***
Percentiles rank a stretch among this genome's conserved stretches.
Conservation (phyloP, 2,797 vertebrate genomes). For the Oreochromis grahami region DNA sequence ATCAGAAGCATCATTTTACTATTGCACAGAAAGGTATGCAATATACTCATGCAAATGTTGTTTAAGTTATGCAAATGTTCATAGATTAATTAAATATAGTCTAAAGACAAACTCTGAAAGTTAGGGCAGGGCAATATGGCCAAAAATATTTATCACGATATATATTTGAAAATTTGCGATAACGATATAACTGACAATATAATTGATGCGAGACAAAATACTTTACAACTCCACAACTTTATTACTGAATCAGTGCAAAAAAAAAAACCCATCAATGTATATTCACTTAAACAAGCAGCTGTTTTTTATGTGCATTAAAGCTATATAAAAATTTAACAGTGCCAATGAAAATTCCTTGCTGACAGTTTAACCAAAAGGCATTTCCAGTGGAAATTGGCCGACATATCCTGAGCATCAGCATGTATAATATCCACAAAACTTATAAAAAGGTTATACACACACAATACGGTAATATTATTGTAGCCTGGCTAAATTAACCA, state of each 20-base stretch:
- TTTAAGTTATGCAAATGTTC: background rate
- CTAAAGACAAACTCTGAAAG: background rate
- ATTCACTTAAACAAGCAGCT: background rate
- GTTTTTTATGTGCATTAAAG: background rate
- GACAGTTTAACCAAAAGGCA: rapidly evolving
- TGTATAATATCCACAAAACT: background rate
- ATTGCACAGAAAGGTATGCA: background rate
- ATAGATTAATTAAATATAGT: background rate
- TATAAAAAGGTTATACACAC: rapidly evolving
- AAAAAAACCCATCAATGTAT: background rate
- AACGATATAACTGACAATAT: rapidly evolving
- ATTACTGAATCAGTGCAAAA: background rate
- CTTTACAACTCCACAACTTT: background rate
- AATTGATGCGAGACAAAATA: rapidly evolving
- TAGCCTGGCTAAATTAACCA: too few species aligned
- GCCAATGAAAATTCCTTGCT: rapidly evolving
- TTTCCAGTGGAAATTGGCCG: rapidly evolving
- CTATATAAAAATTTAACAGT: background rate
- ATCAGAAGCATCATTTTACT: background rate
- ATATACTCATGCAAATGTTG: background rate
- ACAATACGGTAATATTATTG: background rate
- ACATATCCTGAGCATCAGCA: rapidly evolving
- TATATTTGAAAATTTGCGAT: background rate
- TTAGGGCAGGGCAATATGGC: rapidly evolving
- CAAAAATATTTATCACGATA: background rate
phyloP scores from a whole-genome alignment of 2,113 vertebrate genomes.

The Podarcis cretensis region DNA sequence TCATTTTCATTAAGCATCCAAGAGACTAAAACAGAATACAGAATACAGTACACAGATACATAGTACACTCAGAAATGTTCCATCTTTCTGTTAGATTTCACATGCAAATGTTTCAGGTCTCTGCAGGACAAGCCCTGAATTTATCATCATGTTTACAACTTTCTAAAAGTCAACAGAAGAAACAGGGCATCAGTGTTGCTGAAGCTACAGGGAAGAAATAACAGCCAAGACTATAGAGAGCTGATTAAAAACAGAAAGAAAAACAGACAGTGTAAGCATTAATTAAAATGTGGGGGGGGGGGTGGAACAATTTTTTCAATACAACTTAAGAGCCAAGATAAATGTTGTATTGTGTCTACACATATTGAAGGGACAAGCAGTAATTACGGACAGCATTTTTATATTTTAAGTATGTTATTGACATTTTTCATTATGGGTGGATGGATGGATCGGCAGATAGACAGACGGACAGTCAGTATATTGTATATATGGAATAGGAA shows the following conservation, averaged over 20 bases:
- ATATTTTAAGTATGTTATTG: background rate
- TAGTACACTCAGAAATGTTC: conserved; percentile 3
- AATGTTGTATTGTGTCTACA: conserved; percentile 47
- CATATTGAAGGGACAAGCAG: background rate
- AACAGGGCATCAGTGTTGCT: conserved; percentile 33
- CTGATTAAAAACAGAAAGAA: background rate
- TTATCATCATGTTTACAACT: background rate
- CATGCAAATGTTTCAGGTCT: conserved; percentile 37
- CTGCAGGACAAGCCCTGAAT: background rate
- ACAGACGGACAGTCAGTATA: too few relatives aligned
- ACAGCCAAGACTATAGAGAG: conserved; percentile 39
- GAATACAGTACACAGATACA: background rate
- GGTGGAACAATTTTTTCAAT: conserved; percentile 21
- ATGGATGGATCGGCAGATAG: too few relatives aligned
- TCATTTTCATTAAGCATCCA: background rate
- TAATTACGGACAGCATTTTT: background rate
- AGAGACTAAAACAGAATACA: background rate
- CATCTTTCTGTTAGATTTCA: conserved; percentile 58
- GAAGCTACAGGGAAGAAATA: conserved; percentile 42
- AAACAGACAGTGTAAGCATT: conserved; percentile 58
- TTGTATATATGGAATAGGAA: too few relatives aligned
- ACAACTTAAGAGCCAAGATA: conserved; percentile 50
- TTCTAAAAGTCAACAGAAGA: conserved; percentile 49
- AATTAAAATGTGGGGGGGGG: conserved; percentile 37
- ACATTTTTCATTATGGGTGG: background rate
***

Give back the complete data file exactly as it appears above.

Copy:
Percentiles rank a stretch among this genome's conserved stretches.
Conservation (phyloP, 2,797 vertebrate genomes). For the Oreochromis grahami region DNA sequence ATCAGAAGCATCATTTTACTATTGCACAGAAAGGTATGCAATATACTCATGCAAATGTTGTTTAAGTTATGCAAATGTTCATAGATTAATTAAATATAGTCTAAAGACAAACTCTGAAAGTTAGGGCAGGGCAATATGGCCAAAAATATTTATCACGATATATATTTGAAAATTTGCGATAACGATATAACTGACAATATAATTGATGCGAGACAAAATACTTTACAACTCCACAACTTTATTACTGAATCAGTGCAAAAAAAAAAACCCATCAATGTATATTCACTTAAACAAGCAGCTGTTTTTTATGTGCATTAAAGCTATATAAAAATTTAACAGTGCCAATGAAAATTCCTTGCTGACAGTTTAACCAAAAGGCATTTCCAGTGGAAATTGGCCGACATATCCTGAGCATCAGCATGTATAATATCCACAAAACTTATAAAAAGGTTATACACACACAATACGGTAATATTATTGTAGCCTGGCTAAATTAACCA, state of each 20-base stretch:
- TTTAAGTTATGCAAATGTTC: background rate
- CTAAAGACAAACTCTGAAAG: background rate
- ATTCACTTAAACAAGCAGCT: background rate
- GTTTTTTATGTGCATTAAAG: background rate
- GACAGTTTAACCAAAAGGCA: rapidly evolving
- TGTATAATATCCACAAAACT: background rate
- ATTGCACAGAAAGGTATGCA: background rate
- ATAGATTAATTAAATATAGT: background rate
- TATAAAAAGGTTATACACAC: rapidly evolving
- AAAAAAACCCATCAATGTAT: background rate
- AACGATATAACTGACAATAT: rapidly evolving
- ATTACTGAATCAGTGCAAAA: background rate
- CTTTACAACTCCACAACTTT: background rate
- AATTGATGCGAGACAAAATA: rapidly evolving
- TAGCCTGGCTAAATTAACCA: too few species aligned
- GCCAATGAAAATTCCTTGCT: rapidly evolving
- TTTCCAGTGGAAATTGGCCG: rapidly evolving
- CTATATAAAAATTTAACAGT: background rate
- ATCAGAAGCATCATTTTACT: background rate
- ATATACTCATGCAAATGTTG: background rate
- ACAATACGGTAATATTATTG: background rate
- ACATATCCTGAGCATCAGCA: rapidly evolving
- TATATTTGAAAATTTGCGAT: background rate
- TTAGGGCAGGGCAATATGGC: rapidly evolving
- CAAAAATATTTATCACGATA: background rate
phyloP scores from a whole-genome alignment of 2,113 vertebrate genomes.

The Podarcis cretensis region DNA sequence TCATTTTCATTAAGCATCCAAGAGACTAAAACAGAATACAGAATACAGTACACAGATACATAGTACACTCAGAAATGTTCCATCTTTCTGTTAGATTTCACATGCAAATGTTTCAGGTCTCTGCAGGACAAGCCCTGAATTTATCATCATGTTTACAACTTTCTAAAAGTCAACAGAAGAAACAGGGCATCAGTGTTGCTGAAGCTACAGGGAAGAAATAACAGCCAAGACTATAGAGAGCTGATTAAAAACAGAAAGAAAAACAGACAGTGTAAGCATTAATTAAAATGTGGGGGGGGGGGTGGAACAATTTTTTCAATACAACTTAAGAGCCAAGATAAATGTTGTATTGTGTCTACACATATTGAAGGGACAAGCAGTAATTACGGACAGCATTTTTATATTTTAAGTATGTTATTGACATTTTTCATTATGGGTGGATGGATGGATCGGCAGATAGACAGACGGACAGTCAGTATATTGTATATATGGAATAGGAA shows the following conservation, averaged over 20 bases:
- ATATTTTAAGTATGTTATTG: background rate
- TAGTACACTCAGAAATGTTC: conserved; percentile 3
- AATGTTGTATTGTGTCTACA: conserved; percentile 47
- CATATTGAAGGGACAAGCAG: background rate
- AACAGGGCATCAGTGTTGCT: conserved; percentile 33
- CTGATTAAAAACAGAAAGAA: background rate
- TTATCATCATGTTTACAACT: background rate
- CATGCAAATGTTTCAGGTCT: conserved; percentile 37
- CTGCAGGACAAGCCCTGAAT: background rate
- ACAGACGGACAGTCAGTATA: too few relatives aligned
- ACAGCCAAGACTATAGAGAG: conserved; percentile 39
- GAATACAGTACACAGATACA: background rate
- GGTGGAACAATTTTTTCAAT: conserved; percentile 21
- ATGGATGGATCGGCAGATAG: too few relatives aligned
- TCATTTTCATTAAGCATCCA: background rate
- TAATTACGGACAGCATTTTT: background rate
- AGAGACTAAAACAGAATACA: background rate
- CATCTTTCTGTTAGATTTCA: conserved; percentile 58
- GAAGCTACAGGGAAGAAATA: conserved; percentile 42
- AAACAGACAGTGTAAGCATT: conserved; percentile 58
- TTGTATATATGGAATAGGAA: too few relatives aligned
- ACAACTTAAGAGCCAAGATA: conserved; percentile 50
- TTCTAAAAGTCAACAGAAGA: conserved; percentile 49
- AATTAAAATGTGGGGGGGGG: conserved; percentile 37
- ACATTTTTCATTATGGGTGG: background rate